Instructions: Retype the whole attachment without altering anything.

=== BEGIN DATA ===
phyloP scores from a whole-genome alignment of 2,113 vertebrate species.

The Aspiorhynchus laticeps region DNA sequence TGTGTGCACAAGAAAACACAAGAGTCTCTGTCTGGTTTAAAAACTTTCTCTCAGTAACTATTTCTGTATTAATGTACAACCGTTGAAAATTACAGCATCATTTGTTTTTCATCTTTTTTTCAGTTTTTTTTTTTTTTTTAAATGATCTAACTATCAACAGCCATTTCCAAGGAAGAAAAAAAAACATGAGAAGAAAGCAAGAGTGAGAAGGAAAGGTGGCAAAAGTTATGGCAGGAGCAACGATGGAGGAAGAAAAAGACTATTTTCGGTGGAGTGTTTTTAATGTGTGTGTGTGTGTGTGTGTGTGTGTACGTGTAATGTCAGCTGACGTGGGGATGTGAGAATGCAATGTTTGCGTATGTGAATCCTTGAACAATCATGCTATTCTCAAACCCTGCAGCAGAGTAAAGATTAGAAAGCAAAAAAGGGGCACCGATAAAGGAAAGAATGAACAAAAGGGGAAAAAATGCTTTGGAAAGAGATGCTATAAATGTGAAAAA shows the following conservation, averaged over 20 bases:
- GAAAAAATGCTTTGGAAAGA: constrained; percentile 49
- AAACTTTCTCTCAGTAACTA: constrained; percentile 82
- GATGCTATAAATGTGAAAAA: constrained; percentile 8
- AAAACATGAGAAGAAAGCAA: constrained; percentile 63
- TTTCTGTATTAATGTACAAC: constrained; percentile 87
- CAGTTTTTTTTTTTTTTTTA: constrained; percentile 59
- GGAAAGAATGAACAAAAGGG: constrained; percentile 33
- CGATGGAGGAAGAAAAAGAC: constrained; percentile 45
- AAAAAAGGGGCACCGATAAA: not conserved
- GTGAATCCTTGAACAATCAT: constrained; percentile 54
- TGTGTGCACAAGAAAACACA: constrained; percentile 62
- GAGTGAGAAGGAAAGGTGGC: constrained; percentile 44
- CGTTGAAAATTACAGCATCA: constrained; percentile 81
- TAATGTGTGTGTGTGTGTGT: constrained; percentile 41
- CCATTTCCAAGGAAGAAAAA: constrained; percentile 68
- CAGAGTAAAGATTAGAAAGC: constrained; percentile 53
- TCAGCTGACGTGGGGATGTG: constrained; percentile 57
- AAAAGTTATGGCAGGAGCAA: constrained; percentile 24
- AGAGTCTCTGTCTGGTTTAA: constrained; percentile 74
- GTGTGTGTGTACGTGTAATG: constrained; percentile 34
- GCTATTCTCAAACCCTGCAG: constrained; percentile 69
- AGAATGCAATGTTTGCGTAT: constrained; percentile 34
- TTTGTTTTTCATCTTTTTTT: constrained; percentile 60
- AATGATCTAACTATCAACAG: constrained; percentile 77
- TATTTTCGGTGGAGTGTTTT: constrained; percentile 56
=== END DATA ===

phyloP scores from a whole-genome alignment of 2,113 vertebrate species.

The Aspiorhynchus laticeps region DNA sequence TGTGTGCACAAGAAAACACAAGAGTCTCTGTCTGGTTTAAAAACTTTCTCTCAGTAACTATTTCTGTATTAATGTACAACCGTTGAAAATTACAGCATCATTTGTTTTTCATCTTTTTTTCAGTTTTTTTTTTTTTTTTAAATGATCTAACTATCAACAGCCATTTCCAAGGAAGAAAAAAAAACATGAGAAGAAAGCAAGAGTGAGAAGGAAAGGTGGCAAAAGTTATGGCAGGAGCAACGATGGAGGAAGAAAAAGACTATTTTCGGTGGAGTGTTTTTAATGTGTGTGTGTGTGTGTGTGTGTGTGTACGTGTAATGTCAGCTGACGTGGGGATGTGAGAATGCAATGTTTGCGTATGTGAATCCTTGAACAATCATGCTATTCTCAAACCCTGCAGCAGAGTAAAGATTAGAAAGCAAAAAAGGGGCACCGATAAAGGAAAGAATGAACAAAAGGGGAAAAAATGCTTTGGAAAGAGATGCTATAAATGTGAAAAA shows the following conservation, averaged over 20 bases:
- GAAAAAATGCTTTGGAAAGA: constrained; percentile 49
- AAACTTTCTCTCAGTAACTA: constrained; percentile 82
- GATGCTATAAATGTGAAAAA: constrained; percentile 8
- AAAACATGAGAAGAAAGCAA: constrained; percentile 63
- TTTCTGTATTAATGTACAAC: constrained; percentile 87
- CAGTTTTTTTTTTTTTTTTA: constrained; percentile 59
- GGAAAGAATGAACAAAAGGG: constrained; percentile 33
- CGATGGAGGAAGAAAAAGAC: constrained; percentile 45
- AAAAAAGGGGCACCGATAAA: not conserved
- GTGAATCCTTGAACAATCAT: constrained; percentile 54
- TGTGTGCACAAGAAAACACA: constrained; percentile 62
- GAGTGAGAAGGAAAGGTGGC: constrained; percentile 44
- CGTTGAAAATTACAGCATCA: constrained; percentile 81
- TAATGTGTGTGTGTGTGTGT: constrained; percentile 41
- CCATTTCCAAGGAAGAAAAA: constrained; percentile 68
- CAGAGTAAAGATTAGAAAGC: constrained; percentile 53
- TCAGCTGACGTGGGGATGTG: constrained; percentile 57
- AAAAGTTATGGCAGGAGCAA: constrained; percentile 24
- AGAGTCTCTGTCTGGTTTAA: constrained; percentile 74
- GTGTGTGTGTACGTGTAATG: constrained; percentile 34
- GCTATTCTCAAACCCTGCAG: constrained; percentile 69
- AGAATGCAATGTTTGCGTAT: constrained; percentile 34
- TTTGTTTTTCATCTTTTTTT: constrained; percentile 60
- AATGATCTAACTATCAACAG: constrained; percentile 77
- TATTTTCGGTGGAGTGTTTT: constrained; percentile 56